Successfully reported this slideshow.
We use your LinkedIn profile and activity data to personalize ads and to show you more relevant ads. You can change your ad preferences anytime.
Introduction to  Social Psychology <ul><ul><li>1st year undergraduate psychology lecture </li></ul></ul><ul><ul><li>2008 <...
Overview <ul><li>Part 1 : About Social Psychology </li></ul><ul><li>Part 2 : Cognition, Influence, & Relationships </li></ul>
Part 1: About Social Psychology <ul><li>Activity: Topic Matching </li></ul><ul><li>Definition(s) </li></ul><ul><li>Scope <...
Topic Matching Activity <ul><li>Activity : In pairs, discuss and agree on a topic match for each of the sets of displayed ...
Allocate one of these topics to each of the following sets of slides... <ul><li>Prejudice </li></ul><ul><li>Aggression </l...
1
2
3
4
5
6
7
8
9
10
What is Social Psychology? <ul><li>Influence of  social processes  on the way people: </li></ul><ul><li>Think (thoughts; c...
Three Themes <ul><li>Social Thinking - how we think about others e.g., Attributions  </li></ul><ul><li>Social Influence - ...
Domains / Units of Analysis
Scope
Why is Social Psychology Important?
Focus 1: Relationships
Focus 2: Social Influence
Focus 3: Leadership
Focus 4: Intergroup Relations
Video: The Power of the Situation <ul><li>Annenberg (1989).  The Power of the Situation (Program 19) . [27 min video] Anne...
Part 2: Cognition, Influence, Relationships <ul><li>Social Cognition </li></ul><ul><ul><li>Attribution </li></ul></ul><ul>...
Social Thinking <ul><li>Attribution </li></ul><ul><li>Attitudes    Behaviour </li></ul><ul><li>Cognitive Dissonance </li>...
Social Thinking Questions <ul><li>How do we explain people’s behaviour? </li></ul><ul><li>How do we form our beliefs and a...
Attributions <ul><li>We are all ‘intuitive scientists’ or 'naive psychologists'. </li></ul><ul><li>Process of inferring th...
Attributional Biases <ul><li>Fundamental Attribution Error  (or Correspondence Bias) </li></ul><ul><ul><li>Overestimate in...
 
Attributions Observed Behaviour Internal (Dispositional) Explanation External (Situational) Explanation
Attitudes <ul><li>Valenced (+/-) beliefs & feelings towards people, objects, & events, e.g., </li></ul><ul><ul><li>George ...
Attitudes & Behaviour Behaviour Attitudes Situation
When do Attitudes Predict Behaviour? <ul><li>Attitudes are implicit (unconscious). </li></ul><ul><li>Situational demands a...
Behaviour also influences Attitude Behaviour Attitudes Situation
<ul><li>e.g., </li></ul><ul><li>Foot-in-the-door </li></ul><ul><li>Role playing </li></ul><ul><li>“ What we do,  we gradua...
Foot-in-the-door Technique IV:  1 st  request: “Sign a petition supporting safe driving?” vs. no request ~ 2 weeks later… ...
Foot-in-the-door Technique Foot-in-the-door technique as used by Scientology Time Magazine, 1991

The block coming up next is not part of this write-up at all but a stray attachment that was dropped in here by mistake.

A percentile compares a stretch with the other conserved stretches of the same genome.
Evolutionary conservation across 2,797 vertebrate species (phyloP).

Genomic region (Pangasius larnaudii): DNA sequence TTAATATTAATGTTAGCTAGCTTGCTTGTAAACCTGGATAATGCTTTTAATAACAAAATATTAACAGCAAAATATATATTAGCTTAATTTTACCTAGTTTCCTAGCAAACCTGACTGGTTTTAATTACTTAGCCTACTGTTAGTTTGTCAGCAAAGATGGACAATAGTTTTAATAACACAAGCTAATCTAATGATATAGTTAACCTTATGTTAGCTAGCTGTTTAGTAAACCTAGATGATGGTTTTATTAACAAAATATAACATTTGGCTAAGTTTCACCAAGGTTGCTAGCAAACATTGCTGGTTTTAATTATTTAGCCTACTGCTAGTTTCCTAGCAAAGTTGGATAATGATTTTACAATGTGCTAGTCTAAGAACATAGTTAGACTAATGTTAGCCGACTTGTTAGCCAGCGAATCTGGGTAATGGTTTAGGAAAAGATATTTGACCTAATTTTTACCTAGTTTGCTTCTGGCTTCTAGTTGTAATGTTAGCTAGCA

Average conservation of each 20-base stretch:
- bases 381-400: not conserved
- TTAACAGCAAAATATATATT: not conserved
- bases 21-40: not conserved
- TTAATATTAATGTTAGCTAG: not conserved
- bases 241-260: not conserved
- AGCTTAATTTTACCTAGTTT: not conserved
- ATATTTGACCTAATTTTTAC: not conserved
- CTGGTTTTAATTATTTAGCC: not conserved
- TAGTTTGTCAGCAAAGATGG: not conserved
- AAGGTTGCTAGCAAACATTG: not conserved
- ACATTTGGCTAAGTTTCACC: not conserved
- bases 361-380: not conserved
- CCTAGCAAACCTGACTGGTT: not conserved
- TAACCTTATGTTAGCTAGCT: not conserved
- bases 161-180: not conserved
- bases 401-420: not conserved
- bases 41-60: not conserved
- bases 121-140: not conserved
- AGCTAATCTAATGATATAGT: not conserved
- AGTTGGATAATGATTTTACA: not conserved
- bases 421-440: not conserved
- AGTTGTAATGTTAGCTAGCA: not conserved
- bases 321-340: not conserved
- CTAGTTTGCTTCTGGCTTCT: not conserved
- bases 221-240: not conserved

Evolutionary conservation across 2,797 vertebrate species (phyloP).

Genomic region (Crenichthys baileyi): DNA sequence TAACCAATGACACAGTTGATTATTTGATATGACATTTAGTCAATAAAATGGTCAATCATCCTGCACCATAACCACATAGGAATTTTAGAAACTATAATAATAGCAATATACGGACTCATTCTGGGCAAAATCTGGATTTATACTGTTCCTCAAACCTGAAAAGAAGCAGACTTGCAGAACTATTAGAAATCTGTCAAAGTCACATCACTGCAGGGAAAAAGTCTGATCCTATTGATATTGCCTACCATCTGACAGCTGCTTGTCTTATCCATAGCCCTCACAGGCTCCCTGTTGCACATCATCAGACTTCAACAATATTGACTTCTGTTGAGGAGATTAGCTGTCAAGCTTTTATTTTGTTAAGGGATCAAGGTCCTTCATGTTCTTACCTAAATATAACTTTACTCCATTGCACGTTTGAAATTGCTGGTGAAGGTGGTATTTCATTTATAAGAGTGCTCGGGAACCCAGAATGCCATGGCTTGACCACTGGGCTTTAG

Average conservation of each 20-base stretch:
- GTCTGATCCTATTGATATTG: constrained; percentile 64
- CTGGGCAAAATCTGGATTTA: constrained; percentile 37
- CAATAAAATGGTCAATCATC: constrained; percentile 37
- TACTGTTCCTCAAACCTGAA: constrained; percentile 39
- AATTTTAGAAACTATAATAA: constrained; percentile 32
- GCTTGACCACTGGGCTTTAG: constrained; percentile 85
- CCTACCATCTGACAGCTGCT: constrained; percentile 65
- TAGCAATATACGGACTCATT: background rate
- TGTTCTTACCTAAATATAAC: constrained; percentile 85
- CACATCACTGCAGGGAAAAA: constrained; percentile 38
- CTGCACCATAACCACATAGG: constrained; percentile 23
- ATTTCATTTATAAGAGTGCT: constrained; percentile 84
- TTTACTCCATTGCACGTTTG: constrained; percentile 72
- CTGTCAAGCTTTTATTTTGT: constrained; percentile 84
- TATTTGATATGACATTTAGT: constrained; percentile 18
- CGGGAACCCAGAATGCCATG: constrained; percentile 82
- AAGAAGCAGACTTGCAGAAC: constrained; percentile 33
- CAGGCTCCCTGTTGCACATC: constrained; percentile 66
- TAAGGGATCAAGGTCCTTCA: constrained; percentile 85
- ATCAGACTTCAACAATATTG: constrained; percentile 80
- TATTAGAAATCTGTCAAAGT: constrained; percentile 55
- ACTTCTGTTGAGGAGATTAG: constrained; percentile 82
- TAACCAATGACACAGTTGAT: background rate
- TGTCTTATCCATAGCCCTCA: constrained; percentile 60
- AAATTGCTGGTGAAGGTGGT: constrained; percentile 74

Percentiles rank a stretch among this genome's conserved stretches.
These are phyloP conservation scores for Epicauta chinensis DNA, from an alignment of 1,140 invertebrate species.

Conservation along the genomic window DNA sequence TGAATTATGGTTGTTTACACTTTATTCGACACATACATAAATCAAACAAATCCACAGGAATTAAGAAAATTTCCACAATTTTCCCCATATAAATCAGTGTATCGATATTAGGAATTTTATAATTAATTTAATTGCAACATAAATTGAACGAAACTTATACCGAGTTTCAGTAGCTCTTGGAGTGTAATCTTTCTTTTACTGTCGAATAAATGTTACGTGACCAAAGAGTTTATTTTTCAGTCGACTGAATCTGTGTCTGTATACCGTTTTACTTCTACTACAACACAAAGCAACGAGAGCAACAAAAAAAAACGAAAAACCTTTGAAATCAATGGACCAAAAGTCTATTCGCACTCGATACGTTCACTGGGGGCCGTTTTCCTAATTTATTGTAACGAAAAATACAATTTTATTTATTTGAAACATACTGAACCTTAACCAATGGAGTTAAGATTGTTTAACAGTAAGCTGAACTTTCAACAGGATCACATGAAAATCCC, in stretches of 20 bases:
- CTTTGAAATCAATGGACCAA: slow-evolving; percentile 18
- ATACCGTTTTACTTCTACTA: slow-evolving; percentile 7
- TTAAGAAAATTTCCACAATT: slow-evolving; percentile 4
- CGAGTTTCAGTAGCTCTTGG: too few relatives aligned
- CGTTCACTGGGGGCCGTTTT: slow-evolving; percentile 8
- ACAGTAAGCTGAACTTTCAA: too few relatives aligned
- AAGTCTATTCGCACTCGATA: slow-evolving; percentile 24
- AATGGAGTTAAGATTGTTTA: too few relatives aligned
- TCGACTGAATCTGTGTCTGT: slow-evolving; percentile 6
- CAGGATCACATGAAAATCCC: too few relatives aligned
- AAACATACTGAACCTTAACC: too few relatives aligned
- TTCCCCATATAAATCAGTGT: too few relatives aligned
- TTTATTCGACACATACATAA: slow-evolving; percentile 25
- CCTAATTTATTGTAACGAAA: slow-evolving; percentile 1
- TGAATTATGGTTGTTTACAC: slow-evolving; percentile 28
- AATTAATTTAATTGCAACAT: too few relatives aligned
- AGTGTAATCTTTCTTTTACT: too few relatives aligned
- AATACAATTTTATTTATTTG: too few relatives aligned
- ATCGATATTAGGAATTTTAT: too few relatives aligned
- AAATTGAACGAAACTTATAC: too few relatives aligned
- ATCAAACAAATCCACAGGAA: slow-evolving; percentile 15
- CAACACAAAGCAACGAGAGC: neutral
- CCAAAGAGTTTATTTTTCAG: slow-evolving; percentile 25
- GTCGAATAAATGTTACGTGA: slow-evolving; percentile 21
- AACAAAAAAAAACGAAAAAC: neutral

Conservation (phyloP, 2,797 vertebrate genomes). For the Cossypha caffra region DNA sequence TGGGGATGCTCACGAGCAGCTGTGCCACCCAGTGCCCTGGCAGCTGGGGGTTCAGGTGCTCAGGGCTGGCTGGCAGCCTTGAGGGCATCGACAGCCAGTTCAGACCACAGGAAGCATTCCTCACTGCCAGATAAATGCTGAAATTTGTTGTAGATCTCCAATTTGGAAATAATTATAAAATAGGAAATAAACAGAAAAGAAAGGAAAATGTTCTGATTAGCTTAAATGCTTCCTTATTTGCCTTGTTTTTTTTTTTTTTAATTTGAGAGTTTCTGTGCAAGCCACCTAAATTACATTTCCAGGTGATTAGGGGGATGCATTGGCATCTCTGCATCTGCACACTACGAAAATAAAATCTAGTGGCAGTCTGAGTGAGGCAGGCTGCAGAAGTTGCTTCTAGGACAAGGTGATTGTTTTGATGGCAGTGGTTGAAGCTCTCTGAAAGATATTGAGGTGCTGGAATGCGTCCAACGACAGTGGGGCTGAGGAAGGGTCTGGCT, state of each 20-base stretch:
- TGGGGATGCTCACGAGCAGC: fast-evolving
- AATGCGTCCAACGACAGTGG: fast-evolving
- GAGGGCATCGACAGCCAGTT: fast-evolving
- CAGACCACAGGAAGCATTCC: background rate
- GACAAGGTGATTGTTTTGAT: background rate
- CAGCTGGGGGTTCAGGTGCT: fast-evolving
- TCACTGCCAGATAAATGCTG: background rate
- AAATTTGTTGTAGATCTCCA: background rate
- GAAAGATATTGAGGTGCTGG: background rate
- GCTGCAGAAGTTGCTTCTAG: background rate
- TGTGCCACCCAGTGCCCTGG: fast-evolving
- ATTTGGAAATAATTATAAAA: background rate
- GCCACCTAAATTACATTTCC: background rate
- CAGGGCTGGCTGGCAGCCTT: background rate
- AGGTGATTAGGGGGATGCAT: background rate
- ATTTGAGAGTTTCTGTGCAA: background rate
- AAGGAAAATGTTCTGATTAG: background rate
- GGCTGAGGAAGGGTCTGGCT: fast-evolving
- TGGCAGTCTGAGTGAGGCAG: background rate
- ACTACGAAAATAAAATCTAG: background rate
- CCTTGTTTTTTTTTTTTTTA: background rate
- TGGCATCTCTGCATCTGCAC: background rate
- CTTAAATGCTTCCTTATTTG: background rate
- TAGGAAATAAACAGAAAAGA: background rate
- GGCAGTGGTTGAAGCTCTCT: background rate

<ul><li>(Action   Belief)       Distress </li></ul><ul><li>Distress       (Action or Belief) </li></ul><ul><li>(Acti...
<ul><li>I don't believe in sex before marriage (attitude), but I just had sex before marriage (behaviour).  </li></ul><ul>...
Cognitive Dissonance Model Two inconsistent cognitions  (e.g., an attitude and  a counter- attitudinal behaviour) State of...
Social Influence <ul><li>Conformity </li></ul><ul><li>Obediance </li></ul><ul><li>Group influence </li></ul>
Social Influence Questions <ul><li>How we influence each other? </li></ul><ul><li>How are we affected by pressures to conf...
Social Influence <ul><li>The greatest contribution of social psychology is its study of attitudes, beliefs, decisions, and...
Conformity <ul><li>Willingness to accept others’ opinions about reality. </li></ul><ul><li>Adjusting one’s behavior or thi...
Conformity <ul><li>Solomon Asch studies. </li></ul>
Asch’s Conformity Studies (1950’s) <ul><li>Subjects were asked to judge line lengths while working in a group </li></ul><u...
Conditions That    Conformity <ul><li>Feelings of incompetence, insecurity, low self-esteem. </li></ul><ul><li>Group size...
Reasons for Conformity <ul><li>Normative Social Influence </li></ul><ul><ul><li>A person’s desire to gain approval or avoi...
Obedience <ul><li>People comply to social pressures. But how would they respond to outright command? </li></ul><ul><li>Mil...
Milgram’s Study
Milgram’s Studies <ul><li>63% complied with administration of shocks </li></ul><ul><li>Degree of obediance influenced by: ...
Milgram’s Study Depending on subtle changes in conditions,  compliance varied b/w 0 & 93%
Zimbardo’s Prison Study (1970’s) <ul><li>Subjects played either prisoners or guards. </li></ul><ul><li>Prisoners were arre...
Resistance <ul><li>~  a third of individuals resisted social coercion (Milgram). </li></ul><ul><li>One dissenter can have...
Group Influence <ul><li>Social facilitation </li></ul><ul><li>Social loafing </li></ul><ul><li>Deindividuation </li></ul><...
Social Relationships <ul><li>Prejudice </li></ul><ul><li>Antisocial </li></ul><ul><li>Aggression </li></ul><ul><li>Conflic...
Social Relationships Questions <ul><li>What causes us to harm, help, or to fall in love? </li></ul><ul><li>How can we tran...
Social Relations <ul><li>Social psychology teaches us how we relate to one another from: </li></ul><ul><li>Prejudice, aggr...
Prejudice <ul><li>“ Prejudgement”: Unjustifiable (usually -ve)  attitude  toward a group and its members – often towards a...
Prejudice Components <ul><li>Beliefs (stereotypes) </li></ul><ul><li>Emotions (hostility, envy, fear) </li></ul><ul><li>Pr...
Prejudice Roots <ul><li>Social inequalities – haves vs. have-nots </li></ul><ul><li>Social divisions – in- vs. out-groups ...
<ul><li>We are “cognitive misers”, so we use  categorisation  to simplify and organise our perceptual worlds. </li></ul><u...